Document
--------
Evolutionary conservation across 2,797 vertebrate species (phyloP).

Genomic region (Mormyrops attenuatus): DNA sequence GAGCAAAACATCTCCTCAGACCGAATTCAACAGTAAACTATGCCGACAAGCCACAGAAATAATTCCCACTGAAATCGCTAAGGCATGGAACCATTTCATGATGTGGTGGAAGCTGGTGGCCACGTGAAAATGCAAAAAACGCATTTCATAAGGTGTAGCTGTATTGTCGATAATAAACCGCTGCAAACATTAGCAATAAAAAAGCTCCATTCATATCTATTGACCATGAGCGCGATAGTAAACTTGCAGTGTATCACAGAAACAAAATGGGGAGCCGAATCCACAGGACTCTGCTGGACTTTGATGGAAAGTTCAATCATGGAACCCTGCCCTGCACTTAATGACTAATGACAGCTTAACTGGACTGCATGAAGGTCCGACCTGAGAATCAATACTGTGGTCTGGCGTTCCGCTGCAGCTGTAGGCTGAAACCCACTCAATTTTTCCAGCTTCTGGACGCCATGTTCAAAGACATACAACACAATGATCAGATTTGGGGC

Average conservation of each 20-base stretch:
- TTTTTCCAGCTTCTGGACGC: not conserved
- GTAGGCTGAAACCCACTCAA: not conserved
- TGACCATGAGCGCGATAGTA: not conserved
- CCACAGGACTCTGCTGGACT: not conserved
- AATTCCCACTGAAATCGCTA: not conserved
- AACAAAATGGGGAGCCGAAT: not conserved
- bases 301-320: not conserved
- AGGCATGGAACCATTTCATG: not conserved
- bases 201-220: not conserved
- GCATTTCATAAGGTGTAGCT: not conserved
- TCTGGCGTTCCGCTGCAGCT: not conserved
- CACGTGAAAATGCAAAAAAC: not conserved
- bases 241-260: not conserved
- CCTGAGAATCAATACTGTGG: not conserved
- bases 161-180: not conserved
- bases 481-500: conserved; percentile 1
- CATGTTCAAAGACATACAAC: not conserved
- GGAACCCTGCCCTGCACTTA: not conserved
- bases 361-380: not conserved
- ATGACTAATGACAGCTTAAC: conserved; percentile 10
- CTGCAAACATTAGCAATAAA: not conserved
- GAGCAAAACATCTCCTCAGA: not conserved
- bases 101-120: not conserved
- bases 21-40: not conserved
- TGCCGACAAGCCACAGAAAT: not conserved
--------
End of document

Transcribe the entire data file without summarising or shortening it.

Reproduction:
Evolutionary conservation across 2,797 vertebrate species (phyloP).

Genomic region (Mormyrops attenuatus): DNA sequence GAGCAAAACATCTCCTCAGACCGAATTCAACAGTAAACTATGCCGACAAGCCACAGAAATAATTCCCACTGAAATCGCTAAGGCATGGAACCATTTCATGATGTGGTGGAAGCTGGTGGCCACGTGAAAATGCAAAAAACGCATTTCATAAGGTGTAGCTGTATTGTCGATAATAAACCGCTGCAAACATTAGCAATAAAAAAGCTCCATTCATATCTATTGACCATGAGCGCGATAGTAAACTTGCAGTGTATCACAGAAACAAAATGGGGAGCCGAATCCACAGGACTCTGCTGGACTTTGATGGAAAGTTCAATCATGGAACCCTGCCCTGCACTTAATGACTAATGACAGCTTAACTGGACTGCATGAAGGTCCGACCTGAGAATCAATACTGTGGTCTGGCGTTCCGCTGCAGCTGTAGGCTGAAACCCACTCAATTTTTCCAGCTTCTGGACGCCATGTTCAAAGACATACAACACAATGATCAGATTTGGGGC

Average conservation of each 20-base stretch:
- TTTTTCCAGCTTCTGGACGC: not conserved
- GTAGGCTGAAACCCACTCAA: not conserved
- TGACCATGAGCGCGATAGTA: not conserved
- CCACAGGACTCTGCTGGACT: not conserved
- AATTCCCACTGAAATCGCTA: not conserved
- AACAAAATGGGGAGCCGAAT: not conserved
- bases 301-320: not conserved
- AGGCATGGAACCATTTCATG: not conserved
- bases 201-220: not conserved
- GCATTTCATAAGGTGTAGCT: not conserved
- TCTGGCGTTCCGCTGCAGCT: not conserved
- CACGTGAAAATGCAAAAAAC: not conserved
- bases 241-260: not conserved
- CCTGAGAATCAATACTGTGG: not conserved
- bases 161-180: not conserved
- bases 481-500: conserved; percentile 1
- CATGTTCAAAGACATACAAC: not conserved
- GGAACCCTGCCCTGCACTTA: not conserved
- bases 361-380: not conserved
- ATGACTAATGACAGCTTAAC: conserved; percentile 10
- CTGCAAACATTAGCAATAAA: not conserved
- GAGCAAAACATCTCCTCAGA: not conserved
- bases 101-120: not conserved
- bases 21-40: not conserved
- TGCCGACAAGCCACAGAAAT: not conserved